As one Manchester writer said of the world’s first industrial suburb

“It holds a place in his history for being the first residential district of the modern world which was intended for the occupation solely of one class, what was to become the new urban working class.”

The origins of its name go back to the 13th century as “Elnecoy” meaning lonely cottages could well be the derivation of the name that we know today as Ancoats, Cotes being a derivative from the  Anglo Saxon word Cots, a cottage.

It’s earliest reference goes back to that time when Robert Greslet, the fifth baron of Manchester, gave to Ralph de Ancotes two Oxgangs of land (around 26 acres) for a rent of six shillings and eightpence a year.

Up to the middle of the eighteenth century, the area was open land stretching North of Manchester, the only building of any note was Ancoats Hall, original seat of the Byrom family, later purchased by the Mosley’s

Early Industrialisation

The land’s potential was being recognised by the 1770’s as the Industrial Revolution began in Manchester, the Cheshire Legh’s one of the families that saw the opportunity, selling to a bricklayer Thomas Bond.

The canals came to Ancoats by the end of the century, the Ashton Canal in 1799, the Rochdale Canal the following year and a series of arteries off the waterways would provide the district with ready made transport to and from the newly emerging mills.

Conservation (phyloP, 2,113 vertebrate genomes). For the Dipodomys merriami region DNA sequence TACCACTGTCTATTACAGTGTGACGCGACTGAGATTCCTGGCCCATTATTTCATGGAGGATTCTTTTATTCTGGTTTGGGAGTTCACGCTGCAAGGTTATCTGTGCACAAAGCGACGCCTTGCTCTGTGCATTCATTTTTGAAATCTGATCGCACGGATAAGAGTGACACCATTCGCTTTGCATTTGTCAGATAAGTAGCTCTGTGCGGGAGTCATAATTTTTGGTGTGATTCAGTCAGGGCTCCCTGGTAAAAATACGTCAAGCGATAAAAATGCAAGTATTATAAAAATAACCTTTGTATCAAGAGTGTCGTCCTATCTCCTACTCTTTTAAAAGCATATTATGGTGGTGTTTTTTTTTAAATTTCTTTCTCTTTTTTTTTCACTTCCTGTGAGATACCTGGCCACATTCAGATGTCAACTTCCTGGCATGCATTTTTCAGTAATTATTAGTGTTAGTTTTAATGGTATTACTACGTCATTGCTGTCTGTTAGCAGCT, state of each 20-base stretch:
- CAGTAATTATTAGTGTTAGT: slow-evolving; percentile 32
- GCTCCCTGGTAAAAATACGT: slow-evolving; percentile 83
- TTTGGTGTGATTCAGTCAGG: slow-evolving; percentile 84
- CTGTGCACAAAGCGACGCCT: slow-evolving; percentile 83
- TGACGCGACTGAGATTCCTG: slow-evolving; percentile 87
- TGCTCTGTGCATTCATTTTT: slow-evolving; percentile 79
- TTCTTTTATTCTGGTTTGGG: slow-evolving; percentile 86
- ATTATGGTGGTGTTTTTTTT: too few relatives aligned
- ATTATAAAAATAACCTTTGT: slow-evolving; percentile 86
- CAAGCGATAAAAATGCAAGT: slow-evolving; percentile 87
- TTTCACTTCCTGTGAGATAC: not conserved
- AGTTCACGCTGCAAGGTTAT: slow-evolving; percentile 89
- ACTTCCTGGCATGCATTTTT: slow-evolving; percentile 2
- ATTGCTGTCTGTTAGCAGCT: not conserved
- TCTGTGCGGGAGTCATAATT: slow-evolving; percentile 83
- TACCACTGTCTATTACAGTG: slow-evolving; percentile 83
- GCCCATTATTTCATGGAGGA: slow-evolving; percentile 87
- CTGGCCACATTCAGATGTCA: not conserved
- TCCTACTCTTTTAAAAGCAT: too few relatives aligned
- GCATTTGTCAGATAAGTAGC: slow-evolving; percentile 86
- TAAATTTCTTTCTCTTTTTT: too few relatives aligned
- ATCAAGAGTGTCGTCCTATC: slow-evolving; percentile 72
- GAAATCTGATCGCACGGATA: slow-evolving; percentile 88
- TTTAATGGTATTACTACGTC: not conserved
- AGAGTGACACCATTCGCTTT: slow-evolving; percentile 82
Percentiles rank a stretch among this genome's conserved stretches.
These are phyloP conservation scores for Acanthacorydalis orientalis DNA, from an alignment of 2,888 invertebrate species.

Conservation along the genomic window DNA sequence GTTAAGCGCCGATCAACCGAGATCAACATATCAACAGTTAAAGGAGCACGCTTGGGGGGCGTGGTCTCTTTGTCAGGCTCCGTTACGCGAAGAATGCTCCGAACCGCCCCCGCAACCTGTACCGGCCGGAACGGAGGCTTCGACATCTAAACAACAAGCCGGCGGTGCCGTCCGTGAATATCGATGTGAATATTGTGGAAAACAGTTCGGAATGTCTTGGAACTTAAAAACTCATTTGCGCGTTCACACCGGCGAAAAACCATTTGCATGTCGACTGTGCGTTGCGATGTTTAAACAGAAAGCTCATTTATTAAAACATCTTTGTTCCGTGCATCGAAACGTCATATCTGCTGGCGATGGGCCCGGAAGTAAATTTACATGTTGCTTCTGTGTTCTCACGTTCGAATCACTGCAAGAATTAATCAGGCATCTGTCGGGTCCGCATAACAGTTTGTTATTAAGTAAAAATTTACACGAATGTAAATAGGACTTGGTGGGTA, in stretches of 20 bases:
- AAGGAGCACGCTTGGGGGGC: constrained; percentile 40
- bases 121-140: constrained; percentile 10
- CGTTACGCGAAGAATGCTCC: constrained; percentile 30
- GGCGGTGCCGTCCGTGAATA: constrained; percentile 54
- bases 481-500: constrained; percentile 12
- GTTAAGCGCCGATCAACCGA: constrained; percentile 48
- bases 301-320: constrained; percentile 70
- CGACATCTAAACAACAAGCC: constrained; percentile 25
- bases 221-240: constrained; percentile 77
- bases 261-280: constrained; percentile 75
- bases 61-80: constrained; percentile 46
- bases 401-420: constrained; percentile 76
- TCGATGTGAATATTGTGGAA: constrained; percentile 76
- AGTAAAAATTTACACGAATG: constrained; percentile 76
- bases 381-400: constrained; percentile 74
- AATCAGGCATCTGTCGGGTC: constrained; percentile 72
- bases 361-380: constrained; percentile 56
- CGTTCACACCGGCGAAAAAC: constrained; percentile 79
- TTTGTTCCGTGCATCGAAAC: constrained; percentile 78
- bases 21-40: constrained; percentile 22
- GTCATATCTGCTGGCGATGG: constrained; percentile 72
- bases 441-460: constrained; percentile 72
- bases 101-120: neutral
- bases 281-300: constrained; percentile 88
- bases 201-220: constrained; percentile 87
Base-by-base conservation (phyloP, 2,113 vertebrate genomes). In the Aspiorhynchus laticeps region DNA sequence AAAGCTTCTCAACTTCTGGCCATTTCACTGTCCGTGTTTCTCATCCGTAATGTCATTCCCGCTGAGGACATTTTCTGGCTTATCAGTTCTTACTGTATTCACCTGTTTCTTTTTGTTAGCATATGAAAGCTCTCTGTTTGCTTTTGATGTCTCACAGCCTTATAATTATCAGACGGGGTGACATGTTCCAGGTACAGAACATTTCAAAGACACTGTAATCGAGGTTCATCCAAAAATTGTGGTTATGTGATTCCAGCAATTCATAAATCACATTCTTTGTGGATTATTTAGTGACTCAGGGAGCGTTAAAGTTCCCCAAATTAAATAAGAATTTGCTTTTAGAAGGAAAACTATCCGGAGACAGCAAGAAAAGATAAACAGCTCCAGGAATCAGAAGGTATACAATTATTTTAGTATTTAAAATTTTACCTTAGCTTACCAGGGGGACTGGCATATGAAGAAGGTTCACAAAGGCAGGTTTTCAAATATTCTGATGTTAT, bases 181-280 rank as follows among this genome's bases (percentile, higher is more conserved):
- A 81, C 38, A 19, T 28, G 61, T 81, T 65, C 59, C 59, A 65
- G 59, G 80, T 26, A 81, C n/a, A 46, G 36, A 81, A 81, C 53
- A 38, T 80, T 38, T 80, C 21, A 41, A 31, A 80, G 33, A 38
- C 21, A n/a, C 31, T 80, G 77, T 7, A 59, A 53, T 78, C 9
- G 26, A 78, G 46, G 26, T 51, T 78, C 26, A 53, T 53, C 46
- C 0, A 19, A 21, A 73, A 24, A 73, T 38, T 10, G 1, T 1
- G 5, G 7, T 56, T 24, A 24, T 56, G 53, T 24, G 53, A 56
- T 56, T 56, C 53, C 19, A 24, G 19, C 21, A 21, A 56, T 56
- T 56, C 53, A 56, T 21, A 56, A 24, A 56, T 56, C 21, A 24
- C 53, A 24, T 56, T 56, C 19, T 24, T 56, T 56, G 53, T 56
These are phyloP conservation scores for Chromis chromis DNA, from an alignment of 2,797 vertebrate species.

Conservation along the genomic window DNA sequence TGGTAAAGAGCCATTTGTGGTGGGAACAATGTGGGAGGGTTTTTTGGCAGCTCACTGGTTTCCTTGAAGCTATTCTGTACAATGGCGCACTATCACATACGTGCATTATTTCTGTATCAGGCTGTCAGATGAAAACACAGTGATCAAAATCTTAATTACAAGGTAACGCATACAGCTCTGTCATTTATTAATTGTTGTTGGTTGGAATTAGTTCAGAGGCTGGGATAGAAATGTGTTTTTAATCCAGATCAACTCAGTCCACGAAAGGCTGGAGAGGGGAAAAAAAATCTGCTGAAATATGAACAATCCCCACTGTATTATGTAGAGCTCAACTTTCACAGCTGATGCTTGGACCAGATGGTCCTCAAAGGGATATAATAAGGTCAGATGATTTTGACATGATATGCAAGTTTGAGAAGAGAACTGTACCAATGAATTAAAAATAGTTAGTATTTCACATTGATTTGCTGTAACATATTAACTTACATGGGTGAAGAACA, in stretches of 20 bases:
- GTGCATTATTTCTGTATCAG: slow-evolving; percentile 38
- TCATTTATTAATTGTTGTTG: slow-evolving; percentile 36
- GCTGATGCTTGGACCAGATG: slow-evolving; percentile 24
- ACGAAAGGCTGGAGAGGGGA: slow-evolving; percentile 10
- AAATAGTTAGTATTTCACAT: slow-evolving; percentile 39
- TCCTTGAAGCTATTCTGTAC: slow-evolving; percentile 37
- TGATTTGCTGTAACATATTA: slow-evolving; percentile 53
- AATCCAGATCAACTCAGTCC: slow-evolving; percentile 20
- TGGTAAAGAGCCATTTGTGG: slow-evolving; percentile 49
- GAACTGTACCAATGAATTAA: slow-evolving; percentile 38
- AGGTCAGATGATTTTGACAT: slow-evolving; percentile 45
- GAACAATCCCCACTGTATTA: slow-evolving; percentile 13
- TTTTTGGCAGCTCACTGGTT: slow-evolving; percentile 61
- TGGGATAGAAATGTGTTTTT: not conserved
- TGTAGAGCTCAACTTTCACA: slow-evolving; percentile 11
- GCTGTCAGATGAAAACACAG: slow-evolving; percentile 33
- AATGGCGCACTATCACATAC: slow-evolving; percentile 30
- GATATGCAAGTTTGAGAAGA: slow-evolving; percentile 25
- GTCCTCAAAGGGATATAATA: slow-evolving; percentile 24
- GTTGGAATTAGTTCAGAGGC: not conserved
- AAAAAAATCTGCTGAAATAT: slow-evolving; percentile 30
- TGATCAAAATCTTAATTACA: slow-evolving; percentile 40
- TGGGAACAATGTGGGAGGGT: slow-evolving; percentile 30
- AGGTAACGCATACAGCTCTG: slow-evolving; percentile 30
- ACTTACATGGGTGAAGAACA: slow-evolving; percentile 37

Steam Driven Mills

The names of Adam and George Murray, James McConnell and John Kennedy became synonymous with Ancoats, all three originating from New Galloway in Southern Scotland.

Richard Arkwright had introduced the first mill with steam power to the town in 1782 in Miller St, Shudehill, the building survived until the 1940 blitz and Peter Drinkwater was to install the first steam engine to power Cotton machinery in Auburn St in Piccadilly in 1790.

McConnell and Kennedy in partnership opened their first steam powered mill in Ancoats on Union street in 1797, the new steam power driving spinning mules over eight floors by means of the Boulton and Watt steam engine.

The following year the Murray Brothers began to develop the the Murray’s Mills complex completed in 1804, comprises Old Mill, New Mill, two engine rooms, an admin block and an intriguing link to the Rochdale canal. At its height it employed over 1,300 workers, the biggest employer in Ancoats.

Other mills followed, Pollards, B & W Sandford, Gallimore & Johnson and later Fairbairn and Co, as well as other industries, chemicals, foundries, supplying the machinery for many of the mills, glassmaking, as well as many ancillary trades.

By the middle of the nineteenth century, the population of Ancoats was around fifty thousand.

Read more about the mills

By the middle of the nineteenth century, it had been written about and studied, none more so than by Engels in his study of the condition of the working class in England first published in German in 1845. Engels described Manchester as the classic home of English Industry and the Masterpiece of the Industrial Revolution.